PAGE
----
The initial version of the PX-1000 allowed messages to be sent over a phone line in encrypted form, using the DES encryption algorithm. At the time, DES was believed to provide high-level security and a DES license was obtained from the American Bureau of Standards for just US$ 8.

In 1983 however, the American National Security Agency (NSA) noticed the PX-1000 and expressed its concern against the availability of the DES algorithm to the general public. This resulted in a secret order from the NSA to let Philips Usfa implement an alternative algorithm and buy the remaining stock of DES-based PX-1000 devices. During the time the new algorithm was implemented, the CALC-version of the PX-1000 (with a simple spreadsheet) was sold.

The PX-1000 was succesfully sold in approx. 10 countries under various names, such as Philips, Alcatel, Siemens, Commex and Text Tell. In the Netherlands, Philips actively marketed the PX-1000 until the beginning of 1987, when the orders suddenly dried out. As a result, Text Lite BV, who still had large quantities of PX-1000 units in stock, ran into trouble and tried to cover up the losses with the successful sales of the MM-series display systems. This went on until 1990.

In 1990, the company finally went into receivership, leaving a debt of more than 30 million Dutch Guilders (approx. 13.6 million Euros). Text Lite Ltd. in Ireland, that had been separated from the group in 1987, took over the display business. The bankrupcy of Text Lite BV became known as the first large-scale stock exchange fraud case in The Netherlands, mainly bacause shareholder Arie Hommel had made some suspicious transactions when Text Lite went to the stock exchange in 1984 [6]. The resulting investigation took nearly a decade but finally the Dutch Supreme Court ruled the board of directors personally liable for the damage and for mis-management [2].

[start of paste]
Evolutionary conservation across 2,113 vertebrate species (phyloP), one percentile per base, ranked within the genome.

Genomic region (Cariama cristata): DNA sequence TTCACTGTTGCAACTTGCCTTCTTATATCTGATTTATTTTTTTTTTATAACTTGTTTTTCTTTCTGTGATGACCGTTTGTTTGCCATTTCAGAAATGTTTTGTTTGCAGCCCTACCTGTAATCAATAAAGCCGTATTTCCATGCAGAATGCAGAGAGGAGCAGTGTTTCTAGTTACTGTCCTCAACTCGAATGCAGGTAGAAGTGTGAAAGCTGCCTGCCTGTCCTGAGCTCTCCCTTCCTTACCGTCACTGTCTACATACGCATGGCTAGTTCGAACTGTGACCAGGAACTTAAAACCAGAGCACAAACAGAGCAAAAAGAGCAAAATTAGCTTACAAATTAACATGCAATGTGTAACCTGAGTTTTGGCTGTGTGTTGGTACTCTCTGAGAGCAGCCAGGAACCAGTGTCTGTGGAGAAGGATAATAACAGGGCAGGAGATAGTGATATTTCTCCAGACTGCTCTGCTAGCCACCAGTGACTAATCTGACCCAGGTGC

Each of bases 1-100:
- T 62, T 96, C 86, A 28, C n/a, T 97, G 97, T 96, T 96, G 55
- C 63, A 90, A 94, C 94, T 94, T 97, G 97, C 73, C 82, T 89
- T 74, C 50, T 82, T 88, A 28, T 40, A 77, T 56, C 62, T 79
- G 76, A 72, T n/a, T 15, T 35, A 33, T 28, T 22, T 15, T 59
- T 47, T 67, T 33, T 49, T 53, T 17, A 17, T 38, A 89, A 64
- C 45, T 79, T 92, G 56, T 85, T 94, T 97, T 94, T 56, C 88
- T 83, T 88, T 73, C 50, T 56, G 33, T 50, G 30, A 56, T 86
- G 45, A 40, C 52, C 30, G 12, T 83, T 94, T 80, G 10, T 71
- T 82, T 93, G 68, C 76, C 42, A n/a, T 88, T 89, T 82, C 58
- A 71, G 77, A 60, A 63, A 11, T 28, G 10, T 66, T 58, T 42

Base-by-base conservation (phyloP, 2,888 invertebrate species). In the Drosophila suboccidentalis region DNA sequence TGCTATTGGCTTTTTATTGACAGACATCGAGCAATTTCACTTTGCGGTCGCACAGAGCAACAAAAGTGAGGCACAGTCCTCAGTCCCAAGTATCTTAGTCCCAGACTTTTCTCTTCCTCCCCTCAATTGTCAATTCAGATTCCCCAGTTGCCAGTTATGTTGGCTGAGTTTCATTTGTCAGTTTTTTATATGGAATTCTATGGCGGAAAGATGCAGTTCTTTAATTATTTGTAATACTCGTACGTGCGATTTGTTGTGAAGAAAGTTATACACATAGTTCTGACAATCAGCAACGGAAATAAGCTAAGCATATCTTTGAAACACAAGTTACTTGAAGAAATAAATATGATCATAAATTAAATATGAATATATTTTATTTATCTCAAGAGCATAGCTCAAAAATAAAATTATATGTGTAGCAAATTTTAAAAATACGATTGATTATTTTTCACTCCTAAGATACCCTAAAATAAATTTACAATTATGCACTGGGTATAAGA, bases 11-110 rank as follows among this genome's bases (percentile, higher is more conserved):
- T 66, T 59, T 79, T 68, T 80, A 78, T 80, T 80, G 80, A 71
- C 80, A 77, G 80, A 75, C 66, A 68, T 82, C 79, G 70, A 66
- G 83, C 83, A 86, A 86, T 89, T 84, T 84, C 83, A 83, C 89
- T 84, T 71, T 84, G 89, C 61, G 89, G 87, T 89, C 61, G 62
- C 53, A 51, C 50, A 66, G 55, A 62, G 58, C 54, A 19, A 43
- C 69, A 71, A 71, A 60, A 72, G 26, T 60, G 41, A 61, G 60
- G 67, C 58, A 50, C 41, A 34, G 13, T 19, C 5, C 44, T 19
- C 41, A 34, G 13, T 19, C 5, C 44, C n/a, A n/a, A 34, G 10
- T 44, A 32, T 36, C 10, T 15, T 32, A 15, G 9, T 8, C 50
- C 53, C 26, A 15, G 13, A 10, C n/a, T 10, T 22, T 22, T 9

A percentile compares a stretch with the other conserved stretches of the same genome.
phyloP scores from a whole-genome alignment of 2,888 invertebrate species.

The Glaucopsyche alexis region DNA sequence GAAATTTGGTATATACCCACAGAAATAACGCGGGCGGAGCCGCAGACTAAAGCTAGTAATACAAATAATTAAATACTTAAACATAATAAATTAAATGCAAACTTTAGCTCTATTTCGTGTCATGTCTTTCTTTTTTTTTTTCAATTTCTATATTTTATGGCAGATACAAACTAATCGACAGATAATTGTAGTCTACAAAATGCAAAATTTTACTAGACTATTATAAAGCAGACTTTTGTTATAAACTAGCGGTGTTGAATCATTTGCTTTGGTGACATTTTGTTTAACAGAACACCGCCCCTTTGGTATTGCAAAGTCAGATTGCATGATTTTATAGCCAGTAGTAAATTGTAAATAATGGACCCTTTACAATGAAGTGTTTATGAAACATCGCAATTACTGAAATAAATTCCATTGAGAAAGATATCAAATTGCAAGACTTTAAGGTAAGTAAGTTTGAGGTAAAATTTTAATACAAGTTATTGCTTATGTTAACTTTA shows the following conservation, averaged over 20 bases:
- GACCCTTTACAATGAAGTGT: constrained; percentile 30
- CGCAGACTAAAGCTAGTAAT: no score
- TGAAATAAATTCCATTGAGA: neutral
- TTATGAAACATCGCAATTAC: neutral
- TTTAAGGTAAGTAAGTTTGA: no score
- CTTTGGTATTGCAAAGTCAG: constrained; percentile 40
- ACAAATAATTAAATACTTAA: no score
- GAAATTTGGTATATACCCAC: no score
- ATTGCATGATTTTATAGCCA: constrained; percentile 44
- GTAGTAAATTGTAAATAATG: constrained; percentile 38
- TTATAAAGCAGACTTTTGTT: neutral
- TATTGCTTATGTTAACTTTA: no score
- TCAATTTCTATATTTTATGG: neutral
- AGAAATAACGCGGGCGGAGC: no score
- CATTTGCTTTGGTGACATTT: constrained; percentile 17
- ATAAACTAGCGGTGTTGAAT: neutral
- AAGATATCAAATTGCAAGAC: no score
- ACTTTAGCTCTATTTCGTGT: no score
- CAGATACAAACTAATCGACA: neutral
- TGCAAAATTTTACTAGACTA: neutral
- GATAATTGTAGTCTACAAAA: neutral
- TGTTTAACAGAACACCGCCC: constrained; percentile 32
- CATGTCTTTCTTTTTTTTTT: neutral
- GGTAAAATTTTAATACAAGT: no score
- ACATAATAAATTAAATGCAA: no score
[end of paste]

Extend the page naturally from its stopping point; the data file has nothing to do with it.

Company names
The following companies were part of the Lext Lite group or were affiliated with them:

  • Text Lite Holding NV
  • Text Lite Holding BV
  • Text Lite BV
  • Surtronic BV
  • Text Lite Ireland Ltd.
  • Text Lite Communications Ltd.
  • Text Lite Inc. USA
  • West-Tec Ltd
  • Text Tell Ltd.
Last known addresses
  • Text Tell Ltd. 1
    7 Montpelier Parade
    Monkstown Road, Blackrock
    Co Dublin

  • Text Lite BV (1985) 1
    Corn. Schuytstraat 74
    1071 JL Amsterdam
    The Netherlands

  • Text Lite BV (later) 1
    Hogehilweg 10
    1101 CC Amsterdam
  1. These addresses are no longer valid.

  1. WayBack Machine,
    Internet archive, showing the state of the Text Tell website in 2001.

  2. L. Timmerman, JB Wezeman, Arresten ondernemingsrecht
    Court rulings about fraude and mis-management at Text Lite (Dutch).
    W.E.J. Tjeenk Willink. Kluwer, 2001. ISBN: 90 271 5322 1. p. 1350 onwards.

  3. Martijn de Mulder, Verrassing! Arie Hommel weer failliet.
    About the backrupcy of Text Lite chairman A.W Hommel in the late 1980s.
    Quote (Dutch). 6 May 2009.

  4. Gerard Reijn, Curator Text Lite boekt succesje in miljoenenjacht.
    About the NLG 30 million claim on the Text Lite board.
    Volkskrant (Dutch). 13 May 1997.

  5. Nico Goebert, Curator Text Lite weg wegens enquêterapport
    About Text Lite's receivership. Volkskrant (Dutch). 14 December 1994.

  6. Gerard Reijn, Mevrouw Hommel-De Vries
    Volkskrant (Dutch). 13 May 1997.

  7. Hugo Krop, Personal correspondence and interview
    Crypto Museum, 25 August 2013, 15 December 2013.
Further information